Choosing The Right Olive Oil For Your Marinade

Olive oil is a staple in lots of marinade recipes, but people generally don’t give much thought to which olive oil their choosing to use. Like vinegar, different olive oils have different flavors and qualities and your marinade can gain an extra layer of flavor from picking the right one. You wouldn’t use apple cider vinegar for a recipe that calls for balsamic, and choosing the right olive oil can make the same difference.
Steak Marinades
Red meat does well with robust olive oil. The italian varietals are particularly appealing here and there are a number of varietals that are commonly blended together that create a wonderful flavor profile for steak.
This is one of our favorite marinades and it’s become a staple in our home. It usually goes on flank steak, but could easily be used on any steak that you’re grilling. While you can get away with marinading your steak for only hours, we recommend you let any tougher cuts sit overnight.
Steak about 1 – 2 lbs
1/2 cup of Robust Olive Oil
1 Lemon
4 Medium Cloves of Garlic
1/4 cup of Balsamic Vinegar
2 tsps salt
2 tsps fresh ground pepper
Start with a Robust Olive Oil. This recipe has a number of strong flavors and you’ll want to have an olive oil that can stand up to them.
If you have a tougher cut of meat, you may want to use a fork to dock the meat.
In a large plastic ziploc bag or a ceramic or glass baking dish, pour in the olive oil.
Cut a lemon in half and squeeze juice into the bag or dish. If you’re using a bag, add in the squeezed lemon halves, too. If you’re using a baking dish, you may need to cut these into smaller pieces.
Crush the Garlic Cloves with your hands or the flat side of a knife and remove the skins. Place these in your bag or dish.
Add in the rest of your ingredients
Massage the meat with the marinade for a few minutes and make sure that the meat is completely covered.
Refrigerate overnight
Lamb and Game Marinades
Lamb and game marinades benefit from using a robust, grassy olive oil with strong flavors. With lamb and game, the meat itself has a strong flavor your marinade will need to be strong as well for the flavors to come through.
Typically, with a leg of lamb, we go with a thin wet rub. Massaging the meat with liberal amounts of it really gets flavors going.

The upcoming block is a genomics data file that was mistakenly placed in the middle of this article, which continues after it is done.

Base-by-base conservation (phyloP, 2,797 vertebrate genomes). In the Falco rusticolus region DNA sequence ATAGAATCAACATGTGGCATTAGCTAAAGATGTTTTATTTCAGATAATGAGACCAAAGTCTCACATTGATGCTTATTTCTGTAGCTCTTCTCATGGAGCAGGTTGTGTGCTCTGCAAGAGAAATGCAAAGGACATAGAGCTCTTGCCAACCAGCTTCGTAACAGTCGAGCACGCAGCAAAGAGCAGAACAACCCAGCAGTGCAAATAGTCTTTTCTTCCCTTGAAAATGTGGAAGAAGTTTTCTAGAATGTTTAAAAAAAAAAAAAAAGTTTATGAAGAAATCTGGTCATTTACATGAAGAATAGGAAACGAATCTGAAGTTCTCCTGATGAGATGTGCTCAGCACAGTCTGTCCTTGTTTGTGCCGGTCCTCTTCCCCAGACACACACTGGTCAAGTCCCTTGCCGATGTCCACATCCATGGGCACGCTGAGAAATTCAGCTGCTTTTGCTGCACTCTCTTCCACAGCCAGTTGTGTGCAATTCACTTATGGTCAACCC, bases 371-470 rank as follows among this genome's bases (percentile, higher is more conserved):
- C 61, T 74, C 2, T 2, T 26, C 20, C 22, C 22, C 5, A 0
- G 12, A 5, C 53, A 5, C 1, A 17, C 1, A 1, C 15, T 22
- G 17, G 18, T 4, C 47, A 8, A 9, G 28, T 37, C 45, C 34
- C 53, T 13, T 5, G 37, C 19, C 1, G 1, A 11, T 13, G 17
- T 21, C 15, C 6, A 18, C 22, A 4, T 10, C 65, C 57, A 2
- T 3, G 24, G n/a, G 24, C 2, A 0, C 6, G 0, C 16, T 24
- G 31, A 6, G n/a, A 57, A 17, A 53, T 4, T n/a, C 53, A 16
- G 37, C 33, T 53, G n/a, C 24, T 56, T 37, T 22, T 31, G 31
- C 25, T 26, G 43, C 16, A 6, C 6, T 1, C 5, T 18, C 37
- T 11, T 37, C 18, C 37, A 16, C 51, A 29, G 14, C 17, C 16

1 Leg of lamb
1 Bunch Rosemary
4 Medium Garlic cloves
Robust, Grassy Olive oil
2 – 3 tsps Salt
2 – 3 tsps Pepper
Remove the bone from the lamb or have a butcher remove it for you.
Remove any stems from the rosemary and place in a food processor
Remove the skin from the garlic cloves and add the food processor
Add the salt and pepper to the food processor
Turn your food processor on and slowly pour in your olive oil until you have a thin paste
Open up your leg of lamb. If you have any thick pieces of meat, butterfly them so that you have an even thickness.
With a pairing knife, poke some small holes all around the leg of lamb
With your hands massage the wet rub all over the leg and into the holes you created with the knife.
Wrap the lamb up with some butcher’s twine
Cover with plastic wrap
Refrigerate for at least 12 hours.
Pork Marinades
Marinades can really help out pork. The meat dries out pretty easily when cooking and a no one likes a chewy pork chop. If you don’t cook much pork because of this, consider trying it again, using a marinade.
One other recommendation is to go to your butchers to pick up some thick, bone-in pork chops. They can handle lot of flavors and tend to be juicier with the bone. For this marinade we suggest a medium bodied olive oil. Something with some apple notes would go well, too.
2 garlic cloves (minced)
1 tsp lemon peel (grated)
1/4 c medium olive oil
2 – 3 sprigs fresh rosemary sprigs (stems removed) minced
2 medium fresh sage leaves minced
3 – 5 sprigs of fresh thyme (stems removed)
2 tsps salt
4 pork chops (thick)
Combine all the ingredients in a plastic bag or baking dish
Massage them into the meat
Refrigerate for at least 8 hours
Chicken Marinades
Chicken does not require very much time to marinade. The meat is delicate and if your marinade has a lot of citrus, it will begin to protein cook the chicken. You marinade will need to compensate for that by carrying intense flavors.
Every year we throw away untold amounts of Champagne after New Year’s Eve. Once it’s gone flat, it might not taste very good, but it will make a very nice marinade.
4-6 chicken breast halves, boneless and skinless
1/3 cup delicate olive oil preferably with apple /almond notes
1/4 cup dry champagne
1/4 cup fresh tarragon leaves, chopped
2 medium cloves of garlic, whole, crushed
2 pinches of salt
If your champagne isn’t flat yet, it’s still OK to use. Just be aware that as you mix things it might get messy.
If some of your chicken breasts are very thick at some points, you may want to consider pounding them a little flatter, butterflying them or cutting them in half length-wise so that the meat cooks evenly.
Combine all of the ingredients in a plastic bag or baking dish.
Refrigerate 4 – 8 hours. If there is still carbonation in the champagne, stick to the 4 hour side of the time frame.
Fish Marinades
A lot of times, the best thing to do with fish is to brush is with some of the olive oil that you like, sprinkle on some salt and pepper and it’s ready for the grill! For meatier fish like Halibut, you can increase its flavor with a quick, fresh marinade.
1 small clove garlic, minced
6 tablespoons delicate – light olive oil
1 teaspoon chopped fresh basil
1 teaspoon salt
1 teaspoon ground black pepper
1 tsp lemon zest
1 tsp chopped fresh parsley
2 (6 ounce) fillets halibut
Combine all of the ingredients in a plastic bag or baking dish
Refrigerate for 1 hour
We’ve found lots of wonderful Extra Virgin Olive Oils and we hope you like them too!

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